How to Treat a Torn Toenail

Опубликовал Admin
12-09-2020, 16:28
Whether you’ve had a sports injury or just an accident around the house, a torn toenail can be a painful experience. A torn nail injury, or nail avulsion, includes a tear in the nail away from the nail bed or losing the entire nail. Fortunately, many torn toenails can be treated at home with proper cleaning and aftercare, as long as you recognize signs that you should see a doctor.

Treating Your Injury at Home

  1. Deal with the nail that’s left. Some nail avulsions are minor, leaving most of the nail attached, whereas others can take off an entire toenail. After your injury, properly care for the portion of the nail that’s left over to get your healing off on the right foot. Whatever is still attached, leave it attached. If a portion of the nail is unattached, gently clip it with clean nail clippers as close to the cuticle or to the attached area as possible. Cut along the line of the tear.
    • File any part of the nail left over so that it is smooth. This will help you avoid catching it on socks and bedding.
    • Don't rip at your toenail when you cut it, because you don't want to cause bleeding. If you're not able to cut the toenail without cutting into your skin, see a doctor for treatment.
    • Ask a friend or loved one for help if you're squeamish or are having trouble. Children will probably need help from an adult when caring for a torn toenail.
  2. Stop any bleeding. Apply direct pressure to the bleeding area with a clean cloth or a gauze pad. Keep pressure on the area for 10 minutes, or until the bleeding stops. It will also help to slow bleeding if you lie down and elevate your foot by propping it up on pillows.
    • If the bleeding hasn’t slowed after 15 minutes of pressure, seek medical care.
  3. Clean the wound thoroughly. Wash your toe with warm soapy water and a washcloth. If the wounded area is dirty, gently scrub the dirt away. Scrub off any dried blood or debris from the injury. Don't be afraid to ask a friend or loved one to help you. Clean the area as well as possible to prevent infection.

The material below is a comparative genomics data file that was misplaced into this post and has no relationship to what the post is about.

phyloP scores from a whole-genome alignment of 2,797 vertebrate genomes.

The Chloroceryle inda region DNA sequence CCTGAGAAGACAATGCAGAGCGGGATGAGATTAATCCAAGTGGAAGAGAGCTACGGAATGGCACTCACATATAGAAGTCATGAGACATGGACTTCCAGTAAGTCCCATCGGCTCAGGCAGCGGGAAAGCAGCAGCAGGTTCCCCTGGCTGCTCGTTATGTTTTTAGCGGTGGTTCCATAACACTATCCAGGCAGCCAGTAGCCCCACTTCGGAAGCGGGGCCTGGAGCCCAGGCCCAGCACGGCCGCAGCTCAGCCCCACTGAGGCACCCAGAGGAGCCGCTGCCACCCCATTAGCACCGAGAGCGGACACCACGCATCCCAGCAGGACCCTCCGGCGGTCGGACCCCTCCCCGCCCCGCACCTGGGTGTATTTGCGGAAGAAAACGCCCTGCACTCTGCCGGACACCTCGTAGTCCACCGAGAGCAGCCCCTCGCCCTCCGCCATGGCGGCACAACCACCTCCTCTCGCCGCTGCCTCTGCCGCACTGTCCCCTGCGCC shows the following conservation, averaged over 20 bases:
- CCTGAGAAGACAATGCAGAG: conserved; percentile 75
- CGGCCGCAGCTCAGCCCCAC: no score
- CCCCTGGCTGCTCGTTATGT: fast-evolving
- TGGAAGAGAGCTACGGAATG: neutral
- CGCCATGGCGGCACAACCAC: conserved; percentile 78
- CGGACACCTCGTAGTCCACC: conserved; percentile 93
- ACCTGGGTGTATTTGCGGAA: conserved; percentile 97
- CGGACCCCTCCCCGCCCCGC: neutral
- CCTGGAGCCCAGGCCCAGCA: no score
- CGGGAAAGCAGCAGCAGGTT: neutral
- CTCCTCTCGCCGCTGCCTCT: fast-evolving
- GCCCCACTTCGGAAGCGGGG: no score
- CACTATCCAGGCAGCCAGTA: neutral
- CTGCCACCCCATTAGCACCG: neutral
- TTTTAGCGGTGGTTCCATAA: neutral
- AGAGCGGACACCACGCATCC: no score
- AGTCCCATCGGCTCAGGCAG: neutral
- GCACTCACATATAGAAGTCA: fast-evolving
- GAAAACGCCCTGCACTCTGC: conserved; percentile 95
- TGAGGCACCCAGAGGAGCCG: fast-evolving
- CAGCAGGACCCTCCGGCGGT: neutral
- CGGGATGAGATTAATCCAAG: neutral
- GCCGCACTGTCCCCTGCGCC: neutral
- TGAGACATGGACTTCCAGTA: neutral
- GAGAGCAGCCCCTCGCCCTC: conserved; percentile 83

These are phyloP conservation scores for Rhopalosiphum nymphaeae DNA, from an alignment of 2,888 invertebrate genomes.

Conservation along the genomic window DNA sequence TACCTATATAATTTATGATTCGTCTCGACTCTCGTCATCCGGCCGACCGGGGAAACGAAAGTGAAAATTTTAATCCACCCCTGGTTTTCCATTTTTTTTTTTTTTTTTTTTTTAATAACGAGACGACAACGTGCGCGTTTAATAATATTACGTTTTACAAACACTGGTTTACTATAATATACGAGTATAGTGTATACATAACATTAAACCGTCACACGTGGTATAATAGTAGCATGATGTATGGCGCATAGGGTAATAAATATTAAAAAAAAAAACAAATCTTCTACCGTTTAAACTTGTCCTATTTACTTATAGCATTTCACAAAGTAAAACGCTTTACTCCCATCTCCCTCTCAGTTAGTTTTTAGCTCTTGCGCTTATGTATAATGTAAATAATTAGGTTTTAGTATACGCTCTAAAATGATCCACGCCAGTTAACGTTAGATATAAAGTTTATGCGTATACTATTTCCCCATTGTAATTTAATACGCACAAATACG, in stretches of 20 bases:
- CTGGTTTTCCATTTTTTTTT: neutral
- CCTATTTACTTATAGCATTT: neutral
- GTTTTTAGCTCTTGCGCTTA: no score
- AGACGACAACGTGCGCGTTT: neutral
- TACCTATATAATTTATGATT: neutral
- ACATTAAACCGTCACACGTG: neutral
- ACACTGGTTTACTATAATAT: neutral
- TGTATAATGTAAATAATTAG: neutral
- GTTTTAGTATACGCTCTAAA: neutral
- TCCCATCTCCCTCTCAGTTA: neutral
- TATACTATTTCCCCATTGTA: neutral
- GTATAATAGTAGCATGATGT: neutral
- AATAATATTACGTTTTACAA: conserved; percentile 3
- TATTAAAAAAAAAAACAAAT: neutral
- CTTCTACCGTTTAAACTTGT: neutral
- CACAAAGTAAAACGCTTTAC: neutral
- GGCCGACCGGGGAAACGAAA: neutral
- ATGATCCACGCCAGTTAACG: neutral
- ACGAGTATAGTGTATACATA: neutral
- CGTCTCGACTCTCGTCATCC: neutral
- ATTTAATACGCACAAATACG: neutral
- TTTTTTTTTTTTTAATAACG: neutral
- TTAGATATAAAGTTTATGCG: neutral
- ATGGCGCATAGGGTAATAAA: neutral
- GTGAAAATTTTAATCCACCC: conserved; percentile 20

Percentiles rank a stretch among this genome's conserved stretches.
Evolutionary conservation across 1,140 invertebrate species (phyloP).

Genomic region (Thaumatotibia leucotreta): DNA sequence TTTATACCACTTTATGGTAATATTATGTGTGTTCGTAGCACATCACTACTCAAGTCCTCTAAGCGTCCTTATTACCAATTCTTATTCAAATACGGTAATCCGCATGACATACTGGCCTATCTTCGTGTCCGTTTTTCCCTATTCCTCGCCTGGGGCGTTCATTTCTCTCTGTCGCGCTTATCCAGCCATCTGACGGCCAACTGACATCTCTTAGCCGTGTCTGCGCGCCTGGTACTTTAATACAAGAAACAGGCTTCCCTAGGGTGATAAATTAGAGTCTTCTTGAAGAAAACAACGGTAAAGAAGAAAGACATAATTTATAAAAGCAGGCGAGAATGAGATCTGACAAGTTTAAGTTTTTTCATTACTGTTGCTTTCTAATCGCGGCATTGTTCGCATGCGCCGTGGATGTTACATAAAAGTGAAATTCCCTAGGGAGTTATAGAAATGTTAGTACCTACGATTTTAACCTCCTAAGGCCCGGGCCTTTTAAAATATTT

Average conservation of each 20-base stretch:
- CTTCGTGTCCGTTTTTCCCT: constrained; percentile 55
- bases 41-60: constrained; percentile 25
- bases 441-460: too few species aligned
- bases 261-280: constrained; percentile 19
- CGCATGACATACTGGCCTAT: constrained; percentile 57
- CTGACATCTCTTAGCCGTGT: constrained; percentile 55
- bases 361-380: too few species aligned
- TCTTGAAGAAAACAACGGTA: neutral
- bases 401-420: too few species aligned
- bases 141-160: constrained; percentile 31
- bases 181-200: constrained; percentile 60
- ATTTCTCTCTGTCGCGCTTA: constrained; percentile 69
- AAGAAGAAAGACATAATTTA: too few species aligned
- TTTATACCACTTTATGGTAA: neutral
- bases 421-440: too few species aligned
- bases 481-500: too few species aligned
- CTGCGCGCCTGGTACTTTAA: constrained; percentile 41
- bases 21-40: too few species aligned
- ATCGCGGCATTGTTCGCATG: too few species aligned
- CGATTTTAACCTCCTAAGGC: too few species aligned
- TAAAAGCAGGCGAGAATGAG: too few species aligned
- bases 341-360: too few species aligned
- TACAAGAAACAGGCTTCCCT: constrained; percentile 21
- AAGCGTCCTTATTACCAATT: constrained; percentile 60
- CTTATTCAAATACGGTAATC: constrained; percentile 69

• Gently pat the area dry with a clean towel or washcloth. Do not rub the area, which might cause more bleeding.
  4. Apply antibiotic ointment. When your toe is clean and dry, dab a topical antibiotic ointment such as Neosporin, Polysporin, or any of the "triple antibiotic" ointments onto the entire injured area. You can get these at most drug stores, without a prescription.
    • These often come in cream form, as well. Be sure to get the ointment, which is better at preventing your bandage from sticking to the wound.
    • If the skin is intact and there are no cuts or scrapes, then you can just apply some petroleum jelly instead of antibiotic ointment.
  5. Put a dressing on your toe. Purchase sterile gauze pads or non-stick dressing, and medical tape. Apply a gauze pad or bandage over the injured toe (cut the pad to fit, if needed), then wrap around the toe with gauze several times to keep the bandage in place. Leave enough extra gauze at the top of your toe to gently fold it over the nail, creating a sort of bandage “cap” that you can later pull off easily. Tape over the top twice in crisscross fashion (like an X). Use two pieces of medical tape to adhere the bandage to your toe up by your foot, to help keep it in place.
    • Either purchase non-stick dressing, or be sure to apply antibiotic ointment or petroleum jelly before bandaging your toe. Be careful when removing the bandage not to pull on your toenail or injured area; if the bandage is sticking to your toe, soak it in warm water for a few minutes so it’s easier to remove.
    • Don’t wrap your toe so tightly that it turns red or purple or loses feeling. The wrapping should stay in place and be snug, but not be uncomfortable tight.
  6. Change the bandage daily. Every day, gently remove the bandage and wash your toe with warm, soapy water. Reapply your antibiotic ointment and put on a fresh bandage. If your bandage gets wet or dirty, put on a fresh one. You should do this for 7-10 days until the nail bed, the soft sensitive area underneath the nail, hardens.
    • Ideally, put your new bandage on your toe each night before you go to bed. This will protect your injured nail from snagging on bedding or hitting something while you sleep.

Minimizing Discomfort

  1. Ice often on the first day. The day of your toe injury, apply ice every 2 hours for 20 minutes at a time to reduce pain and swelling. Fill a plastic baggie with ice and wrap it in a towel before putting it on your toe, so that it’s not too cold.
    • After the first day, ice for 20 minutes three to four times a day.
  2. Elevate the foot. If your toe is throbbing, lie down and elevate your foot with pillows to above the level of your heart. This should greatly reduce swelling. Do this for the first 48 hours after being injured.